March 6, 2014 — Hobby Lobby's legal challenge to the federal contraceptive coverage rules and a vetoed Arizona bill that would have protected businesses that ignore nondiscrimination laws for religious reasons "are analytically distinct, but they inevitably converge on the question of when religion is permitted to trump a generally applicable law," New York Times op-ed contributor Linda Greenhouse writes.
The issue "is not new territory for the Supreme Court," which is scheduled to hear Hobby Lobby's case on March 25, notes Greenhouse, a former Times Supreme Court correspondent who now teaches at Yale Law School. After the high court's 1990 ruling against "two American Indians who lost their jobs for using an illegal substance, peyote, in a religious ceremony," Congress passed the Religious Freedom Restoration Act (PL 103-141), which provides that "a 'substantial burden' on religious exercise had to be justified as serving a 'compelling governmental interest' by the 'least restrictive means' available," she explains.
However, the Supreme Court in City of Boerne v. Flores ruled that the "Congress lacked the constitutional authority to impose this structure on the states," although the law "remained in effect as applied to the federal government" and is "the statutory basis for Hobby Lobby's challenge to the contraception mandate," Greenhouse writes.
Legal Standards in Contraceptive Coverage Case
In the Hobby Lobby case, the court will first have to determine whether RFRA applies to a "for-profit company," and, if so, whether "insurance coverage that simply enables individuals to make private decisions about which medical products to obtain can be a substantial burden on the corporation's exercise of religion." She continues, "If the justices do find the contraception mandate to be a substantial burden, they will then move on to the questions of 'compelling interest' and narrow tailoring."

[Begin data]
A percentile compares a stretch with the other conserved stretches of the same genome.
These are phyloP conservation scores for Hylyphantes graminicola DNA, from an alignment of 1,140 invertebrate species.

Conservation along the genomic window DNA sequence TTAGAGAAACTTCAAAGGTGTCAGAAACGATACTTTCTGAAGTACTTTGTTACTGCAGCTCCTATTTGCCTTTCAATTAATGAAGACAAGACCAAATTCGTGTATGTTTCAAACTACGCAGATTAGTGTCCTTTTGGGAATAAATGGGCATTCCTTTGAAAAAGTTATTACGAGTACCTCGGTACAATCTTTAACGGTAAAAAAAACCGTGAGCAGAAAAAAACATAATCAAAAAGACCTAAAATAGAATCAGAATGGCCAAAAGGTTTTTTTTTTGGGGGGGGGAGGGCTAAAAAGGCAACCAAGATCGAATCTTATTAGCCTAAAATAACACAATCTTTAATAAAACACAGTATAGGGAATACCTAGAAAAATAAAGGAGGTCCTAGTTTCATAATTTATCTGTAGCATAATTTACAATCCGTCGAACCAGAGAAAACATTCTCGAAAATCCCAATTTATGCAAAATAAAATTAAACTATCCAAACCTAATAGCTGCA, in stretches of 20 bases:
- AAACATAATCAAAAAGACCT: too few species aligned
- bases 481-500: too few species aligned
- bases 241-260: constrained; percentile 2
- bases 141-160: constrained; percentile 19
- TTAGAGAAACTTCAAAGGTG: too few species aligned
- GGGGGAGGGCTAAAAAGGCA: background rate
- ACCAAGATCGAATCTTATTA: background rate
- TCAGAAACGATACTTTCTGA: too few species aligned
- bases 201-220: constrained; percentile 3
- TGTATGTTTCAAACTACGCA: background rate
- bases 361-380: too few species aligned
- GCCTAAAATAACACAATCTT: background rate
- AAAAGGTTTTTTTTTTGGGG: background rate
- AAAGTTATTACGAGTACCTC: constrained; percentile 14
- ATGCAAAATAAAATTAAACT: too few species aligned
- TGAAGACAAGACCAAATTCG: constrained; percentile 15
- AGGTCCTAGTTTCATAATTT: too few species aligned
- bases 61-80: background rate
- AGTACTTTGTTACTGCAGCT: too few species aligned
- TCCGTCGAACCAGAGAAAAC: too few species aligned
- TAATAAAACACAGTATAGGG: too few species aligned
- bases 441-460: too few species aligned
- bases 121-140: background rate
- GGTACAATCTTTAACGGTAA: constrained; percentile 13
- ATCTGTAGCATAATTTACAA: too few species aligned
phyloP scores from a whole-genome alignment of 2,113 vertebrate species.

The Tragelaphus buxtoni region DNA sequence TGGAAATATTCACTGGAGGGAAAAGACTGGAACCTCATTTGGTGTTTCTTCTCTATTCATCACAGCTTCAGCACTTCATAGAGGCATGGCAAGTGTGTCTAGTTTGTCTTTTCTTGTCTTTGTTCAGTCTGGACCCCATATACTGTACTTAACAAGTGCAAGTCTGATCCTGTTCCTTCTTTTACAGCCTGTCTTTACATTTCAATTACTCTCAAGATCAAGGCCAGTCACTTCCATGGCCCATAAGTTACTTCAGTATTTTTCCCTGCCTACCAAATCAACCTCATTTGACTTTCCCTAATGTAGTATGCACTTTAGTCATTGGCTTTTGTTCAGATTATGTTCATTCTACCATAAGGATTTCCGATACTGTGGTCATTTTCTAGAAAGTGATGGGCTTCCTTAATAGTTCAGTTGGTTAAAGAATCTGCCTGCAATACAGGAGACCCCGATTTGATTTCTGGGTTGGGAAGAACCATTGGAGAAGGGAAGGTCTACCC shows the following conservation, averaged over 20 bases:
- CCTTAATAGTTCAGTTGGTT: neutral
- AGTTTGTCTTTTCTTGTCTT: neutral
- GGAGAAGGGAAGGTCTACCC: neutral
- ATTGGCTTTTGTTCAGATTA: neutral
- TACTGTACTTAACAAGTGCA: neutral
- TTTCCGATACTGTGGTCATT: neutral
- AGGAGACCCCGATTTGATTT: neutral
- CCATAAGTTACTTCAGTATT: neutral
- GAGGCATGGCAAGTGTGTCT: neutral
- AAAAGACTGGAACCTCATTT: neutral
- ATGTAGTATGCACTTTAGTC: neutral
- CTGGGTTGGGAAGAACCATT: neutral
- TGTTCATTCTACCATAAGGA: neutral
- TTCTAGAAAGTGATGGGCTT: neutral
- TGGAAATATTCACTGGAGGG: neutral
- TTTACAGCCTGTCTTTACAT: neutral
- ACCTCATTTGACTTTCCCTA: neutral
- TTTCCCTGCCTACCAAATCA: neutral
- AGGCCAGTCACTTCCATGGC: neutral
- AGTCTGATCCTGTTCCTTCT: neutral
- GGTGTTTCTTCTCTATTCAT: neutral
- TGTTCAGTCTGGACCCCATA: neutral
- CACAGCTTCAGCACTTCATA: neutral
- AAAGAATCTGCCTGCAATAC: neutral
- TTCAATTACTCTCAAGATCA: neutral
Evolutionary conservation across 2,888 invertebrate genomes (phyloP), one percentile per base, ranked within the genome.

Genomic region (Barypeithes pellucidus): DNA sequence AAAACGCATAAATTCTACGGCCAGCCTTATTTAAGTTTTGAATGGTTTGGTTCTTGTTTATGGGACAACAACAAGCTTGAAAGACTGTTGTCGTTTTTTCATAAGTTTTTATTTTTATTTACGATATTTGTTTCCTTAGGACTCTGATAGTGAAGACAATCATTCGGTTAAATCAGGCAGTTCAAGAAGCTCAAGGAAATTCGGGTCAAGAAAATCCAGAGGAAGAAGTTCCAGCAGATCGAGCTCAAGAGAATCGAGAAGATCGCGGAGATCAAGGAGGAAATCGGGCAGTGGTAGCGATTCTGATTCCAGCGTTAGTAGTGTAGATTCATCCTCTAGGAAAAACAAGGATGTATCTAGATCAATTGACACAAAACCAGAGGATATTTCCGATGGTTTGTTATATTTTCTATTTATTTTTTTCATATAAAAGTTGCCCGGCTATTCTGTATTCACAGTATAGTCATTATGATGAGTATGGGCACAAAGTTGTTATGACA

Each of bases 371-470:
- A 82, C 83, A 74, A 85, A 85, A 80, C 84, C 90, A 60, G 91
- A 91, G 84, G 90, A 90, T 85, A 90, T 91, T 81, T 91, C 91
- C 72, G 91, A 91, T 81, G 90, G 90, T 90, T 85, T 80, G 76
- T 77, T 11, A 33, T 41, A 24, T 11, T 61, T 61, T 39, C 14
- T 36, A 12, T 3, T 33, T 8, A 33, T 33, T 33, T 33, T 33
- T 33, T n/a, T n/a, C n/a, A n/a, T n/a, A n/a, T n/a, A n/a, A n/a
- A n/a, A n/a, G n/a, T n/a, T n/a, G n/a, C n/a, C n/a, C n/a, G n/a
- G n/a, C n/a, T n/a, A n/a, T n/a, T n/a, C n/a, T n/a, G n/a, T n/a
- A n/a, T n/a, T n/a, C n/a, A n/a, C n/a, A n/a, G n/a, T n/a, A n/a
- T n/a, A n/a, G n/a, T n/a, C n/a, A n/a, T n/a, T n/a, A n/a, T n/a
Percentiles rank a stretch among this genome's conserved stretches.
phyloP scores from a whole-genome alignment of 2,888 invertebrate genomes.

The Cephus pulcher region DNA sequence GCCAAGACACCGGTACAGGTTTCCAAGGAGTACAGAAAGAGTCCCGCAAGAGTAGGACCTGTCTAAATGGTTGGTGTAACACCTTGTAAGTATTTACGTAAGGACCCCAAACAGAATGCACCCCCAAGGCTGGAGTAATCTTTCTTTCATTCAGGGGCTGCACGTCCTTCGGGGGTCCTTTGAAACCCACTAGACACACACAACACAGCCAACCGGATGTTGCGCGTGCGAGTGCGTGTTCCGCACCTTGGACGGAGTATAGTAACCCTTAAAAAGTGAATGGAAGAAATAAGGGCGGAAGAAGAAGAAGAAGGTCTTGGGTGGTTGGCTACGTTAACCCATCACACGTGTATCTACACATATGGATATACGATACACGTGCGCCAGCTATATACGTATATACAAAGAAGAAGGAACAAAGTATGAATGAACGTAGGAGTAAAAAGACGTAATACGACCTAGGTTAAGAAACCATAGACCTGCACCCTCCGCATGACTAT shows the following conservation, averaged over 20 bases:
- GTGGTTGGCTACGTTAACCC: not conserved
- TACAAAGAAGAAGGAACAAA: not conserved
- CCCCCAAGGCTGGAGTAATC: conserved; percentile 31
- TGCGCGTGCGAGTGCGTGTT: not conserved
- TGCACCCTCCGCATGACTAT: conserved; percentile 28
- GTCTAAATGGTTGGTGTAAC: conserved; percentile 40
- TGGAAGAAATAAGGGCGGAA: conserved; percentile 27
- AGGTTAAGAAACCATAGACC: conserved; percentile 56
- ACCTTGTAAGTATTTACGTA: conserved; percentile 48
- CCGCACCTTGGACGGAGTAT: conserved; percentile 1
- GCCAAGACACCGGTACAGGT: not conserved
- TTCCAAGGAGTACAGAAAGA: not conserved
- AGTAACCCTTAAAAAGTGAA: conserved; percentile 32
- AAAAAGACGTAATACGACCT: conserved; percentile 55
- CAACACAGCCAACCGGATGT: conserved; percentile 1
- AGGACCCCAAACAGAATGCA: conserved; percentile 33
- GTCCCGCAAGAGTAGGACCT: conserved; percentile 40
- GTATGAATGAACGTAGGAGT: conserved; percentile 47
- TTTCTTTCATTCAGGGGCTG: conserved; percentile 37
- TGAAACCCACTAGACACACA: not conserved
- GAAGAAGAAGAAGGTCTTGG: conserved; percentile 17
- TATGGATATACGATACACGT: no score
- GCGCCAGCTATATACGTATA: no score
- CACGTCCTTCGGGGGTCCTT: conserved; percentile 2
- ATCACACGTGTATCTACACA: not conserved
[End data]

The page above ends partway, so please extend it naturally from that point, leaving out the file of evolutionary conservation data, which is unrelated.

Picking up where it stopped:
Greenhouse argues that the "answer to the substantial burden question -- that there isn't one -- seems to [her] so obvious that [she] can't imagine it would have occurred to anyone to make a substantial-burden claim in the absence of the context that led Hobby Lobby's owners to discover to their shock that they had been covering" the very contraceptives they now object to right up until "compliance with the Affordable Care Act's [PL 111-148] contraception mandate became a hot political issue."
Although Hobby Lobby's case and other "accumulating disputes about church and state just represent old debates in contemporary guises, ... the corporate identity of these claimants to religious protection adds a new and troubling dimension at a time when the Supreme Court seems intent on enhancing corporate power," Greenhouse argues (Greenhouse, New York Times, 3/5).